Within months of each other, the United States and the Soviet Union launched their first artificial satellites into orbit around Earth. Both satellites were small and simple. Sputnik 1, a Soviet spacecraft, was the first to reach orbit. It was a 58-centimeter-diameter aluminum sphere that carried two radio transmitters, powered by chemical batteries. The satellite reached orbit on October 4, 1957. Although an extremely primitive satellite by today’s standards, Sputnik 1 nevertheless enabled scientists to learn about Earth’s magnetic field, temperatures in space, and the limits of Earth’s atmosphere.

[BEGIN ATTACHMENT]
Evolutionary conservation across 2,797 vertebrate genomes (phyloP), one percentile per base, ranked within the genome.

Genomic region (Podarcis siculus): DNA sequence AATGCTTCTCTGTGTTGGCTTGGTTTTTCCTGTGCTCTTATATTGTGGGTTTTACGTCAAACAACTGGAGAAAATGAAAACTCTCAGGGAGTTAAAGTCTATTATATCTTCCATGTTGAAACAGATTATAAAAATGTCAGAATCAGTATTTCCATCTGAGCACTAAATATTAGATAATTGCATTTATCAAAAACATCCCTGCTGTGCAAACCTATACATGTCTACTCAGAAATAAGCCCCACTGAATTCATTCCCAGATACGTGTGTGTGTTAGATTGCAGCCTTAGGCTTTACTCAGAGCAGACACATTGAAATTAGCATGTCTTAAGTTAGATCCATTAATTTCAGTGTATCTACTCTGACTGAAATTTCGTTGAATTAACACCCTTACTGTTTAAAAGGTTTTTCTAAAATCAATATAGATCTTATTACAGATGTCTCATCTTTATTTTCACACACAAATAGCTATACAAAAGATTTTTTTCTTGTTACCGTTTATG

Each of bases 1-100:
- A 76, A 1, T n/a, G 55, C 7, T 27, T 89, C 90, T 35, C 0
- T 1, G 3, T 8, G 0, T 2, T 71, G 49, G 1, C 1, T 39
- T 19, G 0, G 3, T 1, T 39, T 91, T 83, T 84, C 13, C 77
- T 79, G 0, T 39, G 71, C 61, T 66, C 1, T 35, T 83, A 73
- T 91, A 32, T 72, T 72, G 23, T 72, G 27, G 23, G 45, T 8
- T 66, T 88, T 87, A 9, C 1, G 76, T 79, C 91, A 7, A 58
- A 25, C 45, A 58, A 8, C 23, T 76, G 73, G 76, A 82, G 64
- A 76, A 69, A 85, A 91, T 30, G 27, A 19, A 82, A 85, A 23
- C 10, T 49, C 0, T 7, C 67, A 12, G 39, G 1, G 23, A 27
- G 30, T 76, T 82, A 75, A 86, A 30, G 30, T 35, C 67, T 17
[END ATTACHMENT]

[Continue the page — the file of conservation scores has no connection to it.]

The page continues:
A much larger Sputnik 2 followed, carrying a small dog as a passenger. Although primarily investigating the response of living things to prolonged periods of microgravity, Sputnik 2 did sense the presence of a belt of high-energy charged particles trapped by Earth’s magnetic field. Explorer 1, the United States’ first satellite, defined that field further. The cylindrical, 13.6 kilogram Explorer 1 rode to space on top of a Juno I rocket on January 31, 1958. It was launched by the United States Army in association with the National Academy of Sciences and the Jet Propulsion Laboratory of the California Institute of Technology. NASA was not created formally by an act of Congress until the following October. Explorer 1 carried scientific instruments designed by Dr. James Van Allen of the University of Iowa. Circling Earth in an orbit ranging from 360 to 2,531 kilometers, the satellite radioed back radiation measurements, revealing a deep zone of radiation surrounding Earth. Born of the technology of World War II and the tensions of the Cold War, the space age began in the peaceful pursuit of scientific discovery. In the more than 35 years that have followed, thousands of spacecraft have been launched into Earth orbit, to the Moon, and to the planets. For the majority of those spacecraft, the goal has been to learn about Earth, our solar system, and the universe.